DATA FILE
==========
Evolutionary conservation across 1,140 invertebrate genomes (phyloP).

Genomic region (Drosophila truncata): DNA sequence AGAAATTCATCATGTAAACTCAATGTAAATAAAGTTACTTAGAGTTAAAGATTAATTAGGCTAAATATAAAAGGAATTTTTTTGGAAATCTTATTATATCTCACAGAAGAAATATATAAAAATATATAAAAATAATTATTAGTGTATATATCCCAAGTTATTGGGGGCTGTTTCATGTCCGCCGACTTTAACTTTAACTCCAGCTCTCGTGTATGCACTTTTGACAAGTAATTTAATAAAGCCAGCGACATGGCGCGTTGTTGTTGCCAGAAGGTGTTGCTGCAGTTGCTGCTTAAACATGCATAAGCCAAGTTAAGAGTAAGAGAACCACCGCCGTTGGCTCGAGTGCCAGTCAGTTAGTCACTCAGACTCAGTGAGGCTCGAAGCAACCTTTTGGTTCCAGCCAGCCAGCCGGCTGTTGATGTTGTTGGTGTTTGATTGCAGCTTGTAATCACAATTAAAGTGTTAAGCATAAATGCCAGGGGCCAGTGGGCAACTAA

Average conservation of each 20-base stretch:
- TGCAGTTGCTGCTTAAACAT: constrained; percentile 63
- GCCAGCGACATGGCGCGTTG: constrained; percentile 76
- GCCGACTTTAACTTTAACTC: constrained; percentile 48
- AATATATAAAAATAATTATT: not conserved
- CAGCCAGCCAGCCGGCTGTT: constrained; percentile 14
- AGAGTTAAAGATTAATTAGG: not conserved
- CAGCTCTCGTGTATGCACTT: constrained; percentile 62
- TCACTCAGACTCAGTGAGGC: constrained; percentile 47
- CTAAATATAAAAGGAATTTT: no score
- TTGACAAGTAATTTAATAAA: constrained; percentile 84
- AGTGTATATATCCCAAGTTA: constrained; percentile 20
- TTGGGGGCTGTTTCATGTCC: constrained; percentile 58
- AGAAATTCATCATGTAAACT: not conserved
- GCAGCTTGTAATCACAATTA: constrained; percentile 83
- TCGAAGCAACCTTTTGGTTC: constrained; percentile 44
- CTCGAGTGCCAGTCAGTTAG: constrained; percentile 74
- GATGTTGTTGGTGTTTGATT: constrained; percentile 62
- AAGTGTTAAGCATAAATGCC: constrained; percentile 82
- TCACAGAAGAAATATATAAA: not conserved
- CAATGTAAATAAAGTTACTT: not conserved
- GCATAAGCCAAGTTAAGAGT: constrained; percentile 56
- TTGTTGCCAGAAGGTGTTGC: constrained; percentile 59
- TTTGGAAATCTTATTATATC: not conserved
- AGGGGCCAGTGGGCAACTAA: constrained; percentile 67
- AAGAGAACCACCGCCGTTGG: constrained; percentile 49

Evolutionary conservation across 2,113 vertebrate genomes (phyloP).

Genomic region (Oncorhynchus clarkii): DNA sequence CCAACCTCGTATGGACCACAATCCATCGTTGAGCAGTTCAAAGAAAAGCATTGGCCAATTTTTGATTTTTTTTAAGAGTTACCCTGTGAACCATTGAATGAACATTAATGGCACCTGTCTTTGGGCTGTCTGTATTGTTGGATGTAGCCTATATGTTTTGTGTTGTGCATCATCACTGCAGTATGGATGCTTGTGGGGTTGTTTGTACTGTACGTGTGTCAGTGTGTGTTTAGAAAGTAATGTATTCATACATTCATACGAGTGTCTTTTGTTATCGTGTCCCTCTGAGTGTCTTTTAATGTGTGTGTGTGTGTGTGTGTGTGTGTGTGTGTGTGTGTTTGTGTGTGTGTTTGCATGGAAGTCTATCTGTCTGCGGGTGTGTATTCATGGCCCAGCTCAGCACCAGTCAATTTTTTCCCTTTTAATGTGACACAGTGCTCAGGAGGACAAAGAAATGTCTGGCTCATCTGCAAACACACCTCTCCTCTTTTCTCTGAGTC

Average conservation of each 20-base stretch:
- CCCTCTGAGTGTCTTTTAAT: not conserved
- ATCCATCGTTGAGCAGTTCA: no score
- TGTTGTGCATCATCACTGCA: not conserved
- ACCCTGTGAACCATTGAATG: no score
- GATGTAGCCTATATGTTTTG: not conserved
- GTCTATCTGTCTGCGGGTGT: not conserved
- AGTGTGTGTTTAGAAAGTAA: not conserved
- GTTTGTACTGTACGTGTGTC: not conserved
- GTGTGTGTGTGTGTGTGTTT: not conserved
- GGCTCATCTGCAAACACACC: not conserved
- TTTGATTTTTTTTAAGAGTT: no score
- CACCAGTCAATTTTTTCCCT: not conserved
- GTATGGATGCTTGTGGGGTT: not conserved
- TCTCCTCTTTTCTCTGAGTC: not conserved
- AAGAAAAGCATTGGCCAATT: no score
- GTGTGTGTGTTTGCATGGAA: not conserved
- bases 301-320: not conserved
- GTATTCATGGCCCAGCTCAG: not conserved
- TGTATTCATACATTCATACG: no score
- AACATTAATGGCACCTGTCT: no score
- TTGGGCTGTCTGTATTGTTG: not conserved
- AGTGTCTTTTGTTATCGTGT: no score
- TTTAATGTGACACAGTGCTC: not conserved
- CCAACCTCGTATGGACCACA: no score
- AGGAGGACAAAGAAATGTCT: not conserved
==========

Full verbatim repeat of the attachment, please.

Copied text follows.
Evolutionary conservation across 1,140 invertebrate genomes (phyloP).

Genomic region (Drosophila truncata): DNA sequence AGAAATTCATCATGTAAACTCAATGTAAATAAAGTTACTTAGAGTTAAAGATTAATTAGGCTAAATATAAAAGGAATTTTTTTGGAAATCTTATTATATCTCACAGAAGAAATATATAAAAATATATAAAAATAATTATTAGTGTATATATCCCAAGTTATTGGGGGCTGTTTCATGTCCGCCGACTTTAACTTTAACTCCAGCTCTCGTGTATGCACTTTTGACAAGTAATTTAATAAAGCCAGCGACATGGCGCGTTGTTGTTGCCAGAAGGTGTTGCTGCAGTTGCTGCTTAAACATGCATAAGCCAAGTTAAGAGTAAGAGAACCACCGCCGTTGGCTCGAGTGCCAGTCAGTTAGTCACTCAGACTCAGTGAGGCTCGAAGCAACCTTTTGGTTCCAGCCAGCCAGCCGGCTGTTGATGTTGTTGGTGTTTGATTGCAGCTTGTAATCACAATTAAAGTGTTAAGCATAAATGCCAGGGGCCAGTGGGCAACTAA

Average conservation of each 20-base stretch:
- TGCAGTTGCTGCTTAAACAT: constrained; percentile 63
- GCCAGCGACATGGCGCGTTG: constrained; percentile 76
- GCCGACTTTAACTTTAACTC: constrained; percentile 48
- AATATATAAAAATAATTATT: not conserved
- CAGCCAGCCAGCCGGCTGTT: constrained; percentile 14
- AGAGTTAAAGATTAATTAGG: not conserved
- CAGCTCTCGTGTATGCACTT: constrained; percentile 62
- TCACTCAGACTCAGTGAGGC: constrained; percentile 47
- CTAAATATAAAAGGAATTTT: no score
- TTGACAAGTAATTTAATAAA: constrained; percentile 84
- AGTGTATATATCCCAAGTTA: constrained; percentile 20
- TTGGGGGCTGTTTCATGTCC: constrained; percentile 58
- AGAAATTCATCATGTAAACT: not conserved
- GCAGCTTGTAATCACAATTA: constrained; percentile 83
- TCGAAGCAACCTTTTGGTTC: constrained; percentile 44
- CTCGAGTGCCAGTCAGTTAG: constrained; percentile 74
- GATGTTGTTGGTGTTTGATT: constrained; percentile 62
- AAGTGTTAAGCATAAATGCC: constrained; percentile 82
- TCACAGAAGAAATATATAAA: not conserved
- CAATGTAAATAAAGTTACTT: not conserved
- GCATAAGCCAAGTTAAGAGT: constrained; percentile 56
- TTGTTGCCAGAAGGTGTTGC: constrained; percentile 59
- TTTGGAAATCTTATTATATC: not conserved
- AGGGGCCAGTGGGCAACTAA: constrained; percentile 67
- AAGAGAACCACCGCCGTTGG: constrained; percentile 49

Evolutionary conservation across 2,113 vertebrate genomes (phyloP).

Genomic region (Oncorhynchus clarkii): DNA sequence CCAACCTCGTATGGACCACAATCCATCGTTGAGCAGTTCAAAGAAAAGCATTGGCCAATTTTTGATTTTTTTTAAGAGTTACCCTGTGAACCATTGAATGAACATTAATGGCACCTGTCTTTGGGCTGTCTGTATTGTTGGATGTAGCCTATATGTTTTGTGTTGTGCATCATCACTGCAGTATGGATGCTTGTGGGGTTGTTTGTACTGTACGTGTGTCAGTGTGTGTTTAGAAAGTAATGTATTCATACATTCATACGAGTGTCTTTTGTTATCGTGTCCCTCTGAGTGTCTTTTAATGTGTGTGTGTGTGTGTGTGTGTGTGTGTGTGTGTGTGTTTGTGTGTGTGTTTGCATGGAAGTCTATCTGTCTGCGGGTGTGTATTCATGGCCCAGCTCAGCACCAGTCAATTTTTTCCCTTTTAATGTGACACAGTGCTCAGGAGGACAAAGAAATGTCTGGCTCATCTGCAAACACACCTCTCCTCTTTTCTCTGAGTC

Average conservation of each 20-base stretch:
- CCCTCTGAGTGTCTTTTAAT: not conserved
- ATCCATCGTTGAGCAGTTCA: no score
- TGTTGTGCATCATCACTGCA: not conserved
- ACCCTGTGAACCATTGAATG: no score
- GATGTAGCCTATATGTTTTG: not conserved
- GTCTATCTGTCTGCGGGTGT: not conserved
- AGTGTGTGTTTAGAAAGTAA: not conserved
- GTTTGTACTGTACGTGTGTC: not conserved
- GTGTGTGTGTGTGTGTGTTT: not conserved
- GGCTCATCTGCAAACACACC: not conserved
- TTTGATTTTTTTTAAGAGTT: no score
- CACCAGTCAATTTTTTCCCT: not conserved
- GTATGGATGCTTGTGGGGTT: not conserved
- TCTCCTCTTTTCTCTGAGTC: not conserved
- AAGAAAAGCATTGGCCAATT: no score
- GTGTGTGTGTTTGCATGGAA: not conserved
- bases 301-320: not conserved
- GTATTCATGGCCCAGCTCAG: not conserved
- TGTATTCATACATTCATACG: no score
- AACATTAATGGCACCTGTCT: no score
- TTGGGCTGTCTGTATTGTTG: not conserved
- AGTGTCTTTTGTTATCGTGT: no score
- TTTAATGTGACACAGTGCTC: not conserved
- CCAACCTCGTATGGACCACA: no score
- AGGAGGACAAAGAAATGTCT: not conserved